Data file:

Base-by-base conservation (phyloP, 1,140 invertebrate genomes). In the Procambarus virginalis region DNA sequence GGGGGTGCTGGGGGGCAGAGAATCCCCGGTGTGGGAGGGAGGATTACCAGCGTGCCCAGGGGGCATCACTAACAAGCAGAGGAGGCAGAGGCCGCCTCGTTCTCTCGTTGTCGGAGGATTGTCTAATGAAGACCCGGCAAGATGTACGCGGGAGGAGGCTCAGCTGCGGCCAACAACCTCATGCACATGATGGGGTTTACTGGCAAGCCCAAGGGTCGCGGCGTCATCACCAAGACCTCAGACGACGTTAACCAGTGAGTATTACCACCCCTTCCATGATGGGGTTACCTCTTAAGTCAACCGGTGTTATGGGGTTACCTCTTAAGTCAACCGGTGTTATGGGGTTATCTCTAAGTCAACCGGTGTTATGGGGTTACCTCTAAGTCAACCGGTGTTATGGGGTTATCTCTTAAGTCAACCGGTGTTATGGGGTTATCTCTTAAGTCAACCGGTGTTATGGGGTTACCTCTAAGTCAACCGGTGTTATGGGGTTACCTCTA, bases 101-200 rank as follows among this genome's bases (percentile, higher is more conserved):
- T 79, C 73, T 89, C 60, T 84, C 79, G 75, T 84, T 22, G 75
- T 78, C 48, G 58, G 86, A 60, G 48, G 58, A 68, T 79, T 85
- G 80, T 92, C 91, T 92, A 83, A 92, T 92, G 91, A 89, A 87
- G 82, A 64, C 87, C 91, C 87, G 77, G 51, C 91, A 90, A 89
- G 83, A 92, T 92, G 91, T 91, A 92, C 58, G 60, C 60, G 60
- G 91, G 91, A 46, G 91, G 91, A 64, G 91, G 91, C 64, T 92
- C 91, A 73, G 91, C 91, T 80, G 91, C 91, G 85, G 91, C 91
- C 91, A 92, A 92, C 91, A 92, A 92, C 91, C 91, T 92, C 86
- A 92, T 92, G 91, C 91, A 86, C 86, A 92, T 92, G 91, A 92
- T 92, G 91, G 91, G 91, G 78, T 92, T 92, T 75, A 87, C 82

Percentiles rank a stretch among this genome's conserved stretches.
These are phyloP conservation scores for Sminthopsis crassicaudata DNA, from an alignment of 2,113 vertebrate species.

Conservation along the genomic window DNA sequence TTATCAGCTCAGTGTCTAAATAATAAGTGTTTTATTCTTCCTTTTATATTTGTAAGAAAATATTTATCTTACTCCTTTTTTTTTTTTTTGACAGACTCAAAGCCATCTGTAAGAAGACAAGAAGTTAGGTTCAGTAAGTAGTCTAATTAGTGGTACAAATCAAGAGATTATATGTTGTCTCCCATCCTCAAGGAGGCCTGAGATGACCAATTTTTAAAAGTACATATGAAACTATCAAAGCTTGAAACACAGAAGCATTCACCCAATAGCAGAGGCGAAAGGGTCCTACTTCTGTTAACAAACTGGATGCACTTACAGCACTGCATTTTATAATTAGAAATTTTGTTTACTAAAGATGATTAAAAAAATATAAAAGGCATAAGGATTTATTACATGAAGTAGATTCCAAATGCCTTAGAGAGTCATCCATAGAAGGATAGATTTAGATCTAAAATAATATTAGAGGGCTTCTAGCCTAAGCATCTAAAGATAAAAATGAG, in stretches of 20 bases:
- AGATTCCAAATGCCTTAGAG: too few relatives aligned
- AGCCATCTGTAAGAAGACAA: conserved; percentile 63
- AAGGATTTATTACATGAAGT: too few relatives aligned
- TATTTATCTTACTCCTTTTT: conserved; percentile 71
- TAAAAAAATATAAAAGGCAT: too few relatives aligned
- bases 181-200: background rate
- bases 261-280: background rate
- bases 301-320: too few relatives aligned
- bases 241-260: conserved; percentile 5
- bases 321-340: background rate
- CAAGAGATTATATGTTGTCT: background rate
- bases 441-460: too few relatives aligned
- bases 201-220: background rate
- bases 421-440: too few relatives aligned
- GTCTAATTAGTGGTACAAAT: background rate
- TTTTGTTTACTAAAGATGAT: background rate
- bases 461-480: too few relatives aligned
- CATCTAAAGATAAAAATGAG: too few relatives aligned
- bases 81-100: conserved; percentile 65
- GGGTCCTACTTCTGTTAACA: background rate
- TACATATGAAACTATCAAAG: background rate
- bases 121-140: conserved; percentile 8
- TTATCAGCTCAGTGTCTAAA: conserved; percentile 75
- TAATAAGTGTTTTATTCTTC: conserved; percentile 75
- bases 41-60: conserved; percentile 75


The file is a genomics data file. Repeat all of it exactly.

Base-by-base conservation (phyloP, 1,140 invertebrate genomes). In the Procambarus virginalis region DNA sequence GGGGGTGCTGGGGGGCAGAGAATCCCCGGTGTGGGAGGGAGGATTACCAGCGTGCCCAGGGGGCATCACTAACAAGCAGAGGAGGCAGAGGCCGCCTCGTTCTCTCGTTGTCGGAGGATTGTCTAATGAAGACCCGGCAAGATGTACGCGGGAGGAGGCTCAGCTGCGGCCAACAACCTCATGCACATGATGGGGTTTACTGGCAAGCCCAAGGGTCGCGGCGTCATCACCAAGACCTCAGACGACGTTAACCAGTGAGTATTACCACCCCTTCCATGATGGGGTTACCTCTTAAGTCAACCGGTGTTATGGGGTTACCTCTTAAGTCAACCGGTGTTATGGGGTTATCTCTAAGTCAACCGGTGTTATGGGGTTACCTCTAAGTCAACCGGTGTTATGGGGTTATCTCTTAAGTCAACCGGTGTTATGGGGTTATCTCTTAAGTCAACCGGTGTTATGGGGTTACCTCTAAGTCAACCGGTGTTATGGGGTTACCTCTA, bases 101-200 rank as follows among this genome's bases (percentile, higher is more conserved):
- T 79, C 73, T 89, C 60, T 84, C 79, G 75, T 84, T 22, G 75
- T 78, C 48, G 58, G 86, A 60, G 48, G 58, A 68, T 79, T 85
- G 80, T 92, C 91, T 92, A 83, A 92, T 92, G 91, A 89, A 87
- G 82, A 64, C 87, C 91, C 87, G 77, G 51, C 91, A 90, A 89
- G 83, A 92, T 92, G 91, T 91, A 92, C 58, G 60, C 60, G 60
- G 91, G 91, A 46, G 91, G 91, A 64, G 91, G 91, C 64, T 92
- C 91, A 73, G 91, C 91, T 80, G 91, C 91, G 85, G 91, C 91
- C 91, A 92, A 92, C 91, A 92, A 92, C 91, C 91, T 92, C 86
- A 92, T 92, G 91, C 91, A 86, C 86, A 92, T 92, G 91, A 92
- T 92, G 91, G 91, G 91, G 78, T 92, T 92, T 75, A 87, C 82

Percentiles rank a stretch among this genome's conserved stretches.
These are phyloP conservation scores for Sminthopsis crassicaudata DNA, from an alignment of 2,113 vertebrate species.

Conservation along the genomic window DNA sequence TTATCAGCTCAGTGTCTAAATAATAAGTGTTTTATTCTTCCTTTTATATTTGTAAGAAAATATTTATCTTACTCCTTTTTTTTTTTTTTGACAGACTCAAAGCCATCTGTAAGAAGACAAGAAGTTAGGTTCAGTAAGTAGTCTAATTAGTGGTACAAATCAAGAGATTATATGTTGTCTCCCATCCTCAAGGAGGCCTGAGATGACCAATTTTTAAAAGTACATATGAAACTATCAAAGCTTGAAACACAGAAGCATTCACCCAATAGCAGAGGCGAAAGGGTCCTACTTCTGTTAACAAACTGGATGCACTTACAGCACTGCATTTTATAATTAGAAATTTTGTTTACTAAAGATGATTAAAAAAATATAAAAGGCATAAGGATTTATTACATGAAGTAGATTCCAAATGCCTTAGAGAGTCATCCATAGAAGGATAGATTTAGATCTAAAATAATATTAGAGGGCTTCTAGCCTAAGCATCTAAAGATAAAAATGAG, in stretches of 20 bases:
- AGATTCCAAATGCCTTAGAG: too few relatives aligned
- AGCCATCTGTAAGAAGACAA: conserved; percentile 63
- AAGGATTTATTACATGAAGT: too few relatives aligned
- TATTTATCTTACTCCTTTTT: conserved; percentile 71
- TAAAAAAATATAAAAGGCAT: too few relatives aligned
- bases 181-200: background rate
- bases 261-280: background rate
- bases 301-320: too few relatives aligned
- bases 241-260: conserved; percentile 5
- bases 321-340: background rate
- CAAGAGATTATATGTTGTCT: background rate
- bases 441-460: too few relatives aligned
- bases 201-220: background rate
- bases 421-440: too few relatives aligned
- GTCTAATTAGTGGTACAAAT: background rate
- TTTTGTTTACTAAAGATGAT: background rate
- bases 461-480: too few relatives aligned
- CATCTAAAGATAAAAATGAG: too few relatives aligned
- bases 81-100: conserved; percentile 65
- GGGTCCTACTTCTGTTAACA: background rate
- TACATATGAAACTATCAAAG: background rate
- bases 121-140: conserved; percentile 8
- TTATCAGCTCAGTGTCTAAA: conserved; percentile 75
- TAATAAGTGTTTTATTCTTC: conserved; percentile 75
- bases 41-60: conserved; percentile 75